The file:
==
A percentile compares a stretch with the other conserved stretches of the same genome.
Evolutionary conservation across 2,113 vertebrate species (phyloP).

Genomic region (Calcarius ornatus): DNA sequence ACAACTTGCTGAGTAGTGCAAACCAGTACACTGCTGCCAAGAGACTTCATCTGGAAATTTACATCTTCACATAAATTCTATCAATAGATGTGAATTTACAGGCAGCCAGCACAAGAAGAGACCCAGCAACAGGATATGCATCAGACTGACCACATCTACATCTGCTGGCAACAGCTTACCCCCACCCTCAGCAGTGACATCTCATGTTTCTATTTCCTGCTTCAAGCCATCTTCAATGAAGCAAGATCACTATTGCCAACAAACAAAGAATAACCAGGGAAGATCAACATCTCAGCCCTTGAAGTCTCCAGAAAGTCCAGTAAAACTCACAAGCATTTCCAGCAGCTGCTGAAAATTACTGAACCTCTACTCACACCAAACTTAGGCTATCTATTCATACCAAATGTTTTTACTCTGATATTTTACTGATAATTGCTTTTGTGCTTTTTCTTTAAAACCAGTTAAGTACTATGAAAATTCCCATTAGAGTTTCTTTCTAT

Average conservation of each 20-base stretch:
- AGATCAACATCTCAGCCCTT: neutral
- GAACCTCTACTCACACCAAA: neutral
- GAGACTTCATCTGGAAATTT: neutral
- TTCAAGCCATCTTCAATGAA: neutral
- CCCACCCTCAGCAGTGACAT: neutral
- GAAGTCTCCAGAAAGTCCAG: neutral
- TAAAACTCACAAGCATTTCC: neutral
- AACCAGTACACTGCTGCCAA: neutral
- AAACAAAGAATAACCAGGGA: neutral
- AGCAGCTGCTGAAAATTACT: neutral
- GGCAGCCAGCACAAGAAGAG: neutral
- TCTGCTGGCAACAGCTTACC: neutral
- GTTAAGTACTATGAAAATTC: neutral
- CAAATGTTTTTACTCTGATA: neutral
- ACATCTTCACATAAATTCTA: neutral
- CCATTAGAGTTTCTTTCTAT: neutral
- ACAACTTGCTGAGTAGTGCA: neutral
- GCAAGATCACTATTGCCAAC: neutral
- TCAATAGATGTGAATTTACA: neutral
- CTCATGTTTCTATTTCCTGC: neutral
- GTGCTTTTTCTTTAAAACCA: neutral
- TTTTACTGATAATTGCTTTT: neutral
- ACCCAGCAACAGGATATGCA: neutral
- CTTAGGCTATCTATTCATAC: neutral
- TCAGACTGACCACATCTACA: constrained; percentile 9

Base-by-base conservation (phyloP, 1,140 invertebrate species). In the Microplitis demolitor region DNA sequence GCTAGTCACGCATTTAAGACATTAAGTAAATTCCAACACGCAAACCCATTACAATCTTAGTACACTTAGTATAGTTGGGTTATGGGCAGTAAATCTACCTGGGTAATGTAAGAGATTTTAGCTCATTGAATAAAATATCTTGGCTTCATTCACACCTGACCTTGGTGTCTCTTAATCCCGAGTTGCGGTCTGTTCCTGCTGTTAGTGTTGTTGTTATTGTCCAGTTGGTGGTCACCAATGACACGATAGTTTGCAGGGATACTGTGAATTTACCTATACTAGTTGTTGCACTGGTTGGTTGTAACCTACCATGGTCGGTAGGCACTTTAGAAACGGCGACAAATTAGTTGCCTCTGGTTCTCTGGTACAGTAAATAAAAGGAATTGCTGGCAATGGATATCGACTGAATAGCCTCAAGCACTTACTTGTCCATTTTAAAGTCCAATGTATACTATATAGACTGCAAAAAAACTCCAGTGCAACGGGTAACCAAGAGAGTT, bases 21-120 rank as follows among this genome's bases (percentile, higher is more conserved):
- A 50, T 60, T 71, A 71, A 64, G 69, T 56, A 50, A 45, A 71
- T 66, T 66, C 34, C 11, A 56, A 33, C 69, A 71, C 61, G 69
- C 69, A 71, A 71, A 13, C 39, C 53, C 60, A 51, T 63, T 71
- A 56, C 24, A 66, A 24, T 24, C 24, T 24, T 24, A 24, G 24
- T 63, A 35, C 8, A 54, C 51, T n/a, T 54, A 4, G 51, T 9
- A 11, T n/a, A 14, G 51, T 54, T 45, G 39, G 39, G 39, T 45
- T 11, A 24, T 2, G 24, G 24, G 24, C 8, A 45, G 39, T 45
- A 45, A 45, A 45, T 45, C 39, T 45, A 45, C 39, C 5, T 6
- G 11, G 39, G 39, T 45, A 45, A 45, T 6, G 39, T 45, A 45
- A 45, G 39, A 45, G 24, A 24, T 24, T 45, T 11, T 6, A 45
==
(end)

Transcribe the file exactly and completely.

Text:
A percentile compares a stretch with the other conserved stretches of the same genome.
Evolutionary conservation across 2,113 vertebrate species (phyloP).

Genomic region (Calcarius ornatus): DNA sequence ACAACTTGCTGAGTAGTGCAAACCAGTACACTGCTGCCAAGAGACTTCATCTGGAAATTTACATCTTCACATAAATTCTATCAATAGATGTGAATTTACAGGCAGCCAGCACAAGAAGAGACCCAGCAACAGGATATGCATCAGACTGACCACATCTACATCTGCTGGCAACAGCTTACCCCCACCCTCAGCAGTGACATCTCATGTTTCTATTTCCTGCTTCAAGCCATCTTCAATGAAGCAAGATCACTATTGCCAACAAACAAAGAATAACCAGGGAAGATCAACATCTCAGCCCTTGAAGTCTCCAGAAAGTCCAGTAAAACTCACAAGCATTTCCAGCAGCTGCTGAAAATTACTGAACCTCTACTCACACCAAACTTAGGCTATCTATTCATACCAAATGTTTTTACTCTGATATTTTACTGATAATTGCTTTTGTGCTTTTTCTTTAAAACCAGTTAAGTACTATGAAAATTCCCATTAGAGTTTCTTTCTAT

Average conservation of each 20-base stretch:
- AGATCAACATCTCAGCCCTT: neutral
- GAACCTCTACTCACACCAAA: neutral
- GAGACTTCATCTGGAAATTT: neutral
- TTCAAGCCATCTTCAATGAA: neutral
- CCCACCCTCAGCAGTGACAT: neutral
- GAAGTCTCCAGAAAGTCCAG: neutral
- TAAAACTCACAAGCATTTCC: neutral
- AACCAGTACACTGCTGCCAA: neutral
- AAACAAAGAATAACCAGGGA: neutral
- AGCAGCTGCTGAAAATTACT: neutral
- GGCAGCCAGCACAAGAAGAG: neutral
- TCTGCTGGCAACAGCTTACC: neutral
- GTTAAGTACTATGAAAATTC: neutral
- CAAATGTTTTTACTCTGATA: neutral
- ACATCTTCACATAAATTCTA: neutral
- CCATTAGAGTTTCTTTCTAT: neutral
- ACAACTTGCTGAGTAGTGCA: neutral
- GCAAGATCACTATTGCCAAC: neutral
- TCAATAGATGTGAATTTACA: neutral
- CTCATGTTTCTATTTCCTGC: neutral
- GTGCTTTTTCTTTAAAACCA: neutral
- TTTTACTGATAATTGCTTTT: neutral
- ACCCAGCAACAGGATATGCA: neutral
- CTTAGGCTATCTATTCATAC: neutral
- TCAGACTGACCACATCTACA: constrained; percentile 9

Base-by-base conservation (phyloP, 1,140 invertebrate species). In the Microplitis demolitor region DNA sequence GCTAGTCACGCATTTAAGACATTAAGTAAATTCCAACACGCAAACCCATTACAATCTTAGTACACTTAGTATAGTTGGGTTATGGGCAGTAAATCTACCTGGGTAATGTAAGAGATTTTAGCTCATTGAATAAAATATCTTGGCTTCATTCACACCTGACCTTGGTGTCTCTTAATCCCGAGTTGCGGTCTGTTCCTGCTGTTAGTGTTGTTGTTATTGTCCAGTTGGTGGTCACCAATGACACGATAGTTTGCAGGGATACTGTGAATTTACCTATACTAGTTGTTGCACTGGTTGGTTGTAACCTACCATGGTCGGTAGGCACTTTAGAAACGGCGACAAATTAGTTGCCTCTGGTTCTCTGGTACAGTAAATAAAAGGAATTGCTGGCAATGGATATCGACTGAATAGCCTCAAGCACTTACTTGTCCATTTTAAAGTCCAATGTATACTATATAGACTGCAAAAAAACTCCAGTGCAACGGGTAACCAAGAGAGTT, bases 21-120 rank as follows among this genome's bases (percentile, higher is more conserved):
- A 50, T 60, T 71, A 71, A 64, G 69, T 56, A 50, A 45, A 71
- T 66, T 66, C 34, C 11, A 56, A 33, C 69, A 71, C 61, G 69
- C 69, A 71, A 71, A 13, C 39, C 53, C 60, A 51, T 63, T 71
- A 56, C 24, A 66, A 24, T 24, C 24, T 24, T 24, A 24, G 24
- T 63, A 35, C 8, A 54, C 51, T n/a, T 54, A 4, G 51, T 9
- A 11, T n/a, A 14, G 51, T 54, T 45, G 39, G 39, G 39, T 45
- T 11, A 24, T 2, G 24, G 24, G 24, C 8, A 45, G 39, T 45
- A 45, A 45, A 45, T 45, C 39, T 45, A 45, C 39, C 5, T 6
- G 11, G 39, G 39, T 45, A 45, A 45, T 6, G 39, T 45, A 45
- A 45, G 39, A 45, G 24, A 24, T 24, T 45, T 11, T 6, A 45